The Horse Knows the Way
Equine therapy heals mind, body, and spiritsource
Richmond Consolidated Schools students connect with their equine friend. Berkshire HorseWorks is now located at 101 Patton Rd., Richmond.
Photos by Gregory Cherin
If you spend any time with Hayley Sumner, you’ll see that her spirit is unstoppable. Her passion for horses, combined with a focus to help others, brought her to her current incarnation as executive director of Berkshire HorseWorks, an equine-assisted psychotherapy and learning center she founded in Richmond.
Before blazing this trail, Sumner was on a very different path. For 20 years, she owned and ran a bicoastal public-relations and strategic-marketing firm, where she worked with clients like SONY, MTV, Woodstock 99, Miramax, “The Tonight Show,” “Saturday Night Live,” and NASA.
As interesting as it was, something was missing. So she packed up an RV and went on a solo journey, ending up in Lexington, Kentucky, where she was changed forever.
Horses do that to people.
Now, Sumner is using the very principle of transformation in her work at Berkshire HorseWorks, an EAGALA-accredited facility. The internationally renowned Equine Assisted Growth and Learning Association’s model incorporates a ground-based, solution-oriented collaboration between a licensed mental-health professional, an equine specialist, and horses—all working together to create positive change for a diverse population with mental-health, communication, and/or learning issues.
On any given day, you can see Sumner in her cowgirl boots with her dog, Noche, who looks more like a wolf, by her side. Up at 5 a.m., she might be hauling hay, mucking the paddock, or readying Spirit and four other therapy horses she rescued for a session with an at-risk child. Participants include those in the foster system or from a broken home, or one who is dealing with drug addicted, physically abusive or incarcerated parents. Some children with IEPs (Independent Education Programs) are considered at-risk if their learning challenges aren’t school supported due to underfunded programs that help with tactile, kinesthetic, and experiential learning. Equine-assisted learning is also a gift for any child who is being bullied at school and could use a dose of self-love.
“The confidence and self-worth my son has found from these magnificent animals is truly remarkable,” says Gisella Kearns, mother of a visually impaired 12-year-old boy who also suffers from ADHD, anxiety, and other mental-health and behavioral issues. “My son was socially awkward. After working with Hayley and her team, he was able to find his strengths and began to develop communication skills.”
What makes horses so special? “They’re extremely sensitive to their environment,” says Sumner. “They instinctively analyze and react to our body language and other nonverbal cues. As a result, we’re able to gain insight into our own nonverbal communication and behavior patterns.”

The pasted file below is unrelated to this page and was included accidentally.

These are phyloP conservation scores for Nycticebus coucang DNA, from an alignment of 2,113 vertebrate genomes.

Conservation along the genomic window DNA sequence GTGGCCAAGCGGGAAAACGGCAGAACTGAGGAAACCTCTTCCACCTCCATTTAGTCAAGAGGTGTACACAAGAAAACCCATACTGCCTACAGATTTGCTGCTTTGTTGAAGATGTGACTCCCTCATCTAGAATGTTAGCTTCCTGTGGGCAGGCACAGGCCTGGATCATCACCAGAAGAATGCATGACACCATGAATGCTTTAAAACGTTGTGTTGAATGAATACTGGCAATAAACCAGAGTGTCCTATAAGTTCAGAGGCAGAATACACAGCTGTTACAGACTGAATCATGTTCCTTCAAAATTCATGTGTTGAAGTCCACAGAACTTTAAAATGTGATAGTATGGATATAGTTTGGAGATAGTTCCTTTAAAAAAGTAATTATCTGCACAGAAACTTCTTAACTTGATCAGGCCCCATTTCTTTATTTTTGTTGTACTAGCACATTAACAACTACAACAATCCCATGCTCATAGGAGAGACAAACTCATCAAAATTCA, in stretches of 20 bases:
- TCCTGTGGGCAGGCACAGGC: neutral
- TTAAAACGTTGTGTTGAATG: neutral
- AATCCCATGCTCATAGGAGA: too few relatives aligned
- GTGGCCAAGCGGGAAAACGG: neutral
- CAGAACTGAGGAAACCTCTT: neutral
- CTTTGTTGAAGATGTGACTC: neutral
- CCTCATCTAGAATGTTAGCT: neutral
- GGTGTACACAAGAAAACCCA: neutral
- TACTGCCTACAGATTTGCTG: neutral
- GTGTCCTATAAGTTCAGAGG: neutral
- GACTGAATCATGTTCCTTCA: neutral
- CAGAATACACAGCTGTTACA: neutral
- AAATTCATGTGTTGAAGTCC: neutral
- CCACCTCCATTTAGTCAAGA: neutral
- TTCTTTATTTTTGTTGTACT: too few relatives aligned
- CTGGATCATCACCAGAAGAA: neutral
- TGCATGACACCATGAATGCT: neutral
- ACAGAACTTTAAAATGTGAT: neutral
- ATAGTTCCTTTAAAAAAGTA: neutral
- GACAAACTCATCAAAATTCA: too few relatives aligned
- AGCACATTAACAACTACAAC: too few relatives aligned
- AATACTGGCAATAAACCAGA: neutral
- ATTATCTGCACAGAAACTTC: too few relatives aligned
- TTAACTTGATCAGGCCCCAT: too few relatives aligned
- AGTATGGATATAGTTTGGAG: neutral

“Horses help clients of all ages become more engaged in the therapeutic process,” says Lynn Thomas, licensed clinical social worker and founder and CEO of EAGALA. “This form of therapy is especially helpful for children and their families as the horses provide an emotionally safe way to project the strong and difficult feelings that stem from trauma and loss.”
“Often, veterans come to us with PTSD [post-traumatic stress disorder], anxiety, depression, addiction, and suicidal thoughts as a by-product of combat trauma,” says Sumner. “Reintegration into the family system is difficult. They feel the of loss of the camaraderie they shared while deployed and of their family as they knew it.” Horses give them a whole new herd with which to connect, helping people work through emotional barriers, which can strengthen resiliency and coping skills.
“The veterans who participated tell me that never have they found anything else to be so life changing. It gave them hope,” says Susan T. Lisi, chief steward at the VA Medical Center located in Canandaigua, New York.
In-between on-the-ground therapy sessions, Sumner is setting up meetings with Berkshire County school superintendents, veterans groups, psychologists, the Pittsfield Police, and corporate team-building leaders. She’s also writing grants and corralling potential donors who can sponsor individuals, families, or groups in need.
It’s a far cry from her old life roping in dinner reservations for LA clients on Rodeo Drive. And it was her stop in Kentucky that paved the way. There, she found herself sitting next to a sheik at a horse sale at the famous Keeneland horse complex in Lexington, Kentucky. Hungry to experience this world-renowned auction, she admits the adrenaline rush got to her. So did a racehorse named Definitive Whim, a dark, six-month-old bay, with intense eyes and a calm and quiet strength. “I could feel her deep sensitivity,” says Sumner, “I saw her drive, her assurance, her secure sense of self.” The connection was so palpable, that at the sound of the gavel, Definitive Whim was hers.
“Not in a million years did I ever think I’d be the owner of a racehorse,” says Sumner, who soon settled in an old rented brick house on a tobacco and cattle farm in Paris, Kentucky—the place Secretariat called home.
She thought it was a good sign. She found a trainer, and lived on the farm for almost three years, up before dawn, seven days a week, as she began the process of developing a bond with her equine powerhouse. During that time, she also pursued a master’s in social work and got her EAGALA certification.
Then came a pivotal life moment. Definitive Whim had to be put down. Sumner was devastated. Her time in bluegrass country came to an end, and her journey to the Berkshires began—a move that has proved lucky for her and those who need healing.
Off to the Derby
Berkshire HorseWorks will host on July 15 “The Derby,” an experiential gala and service auction to benefit those at risk in the community.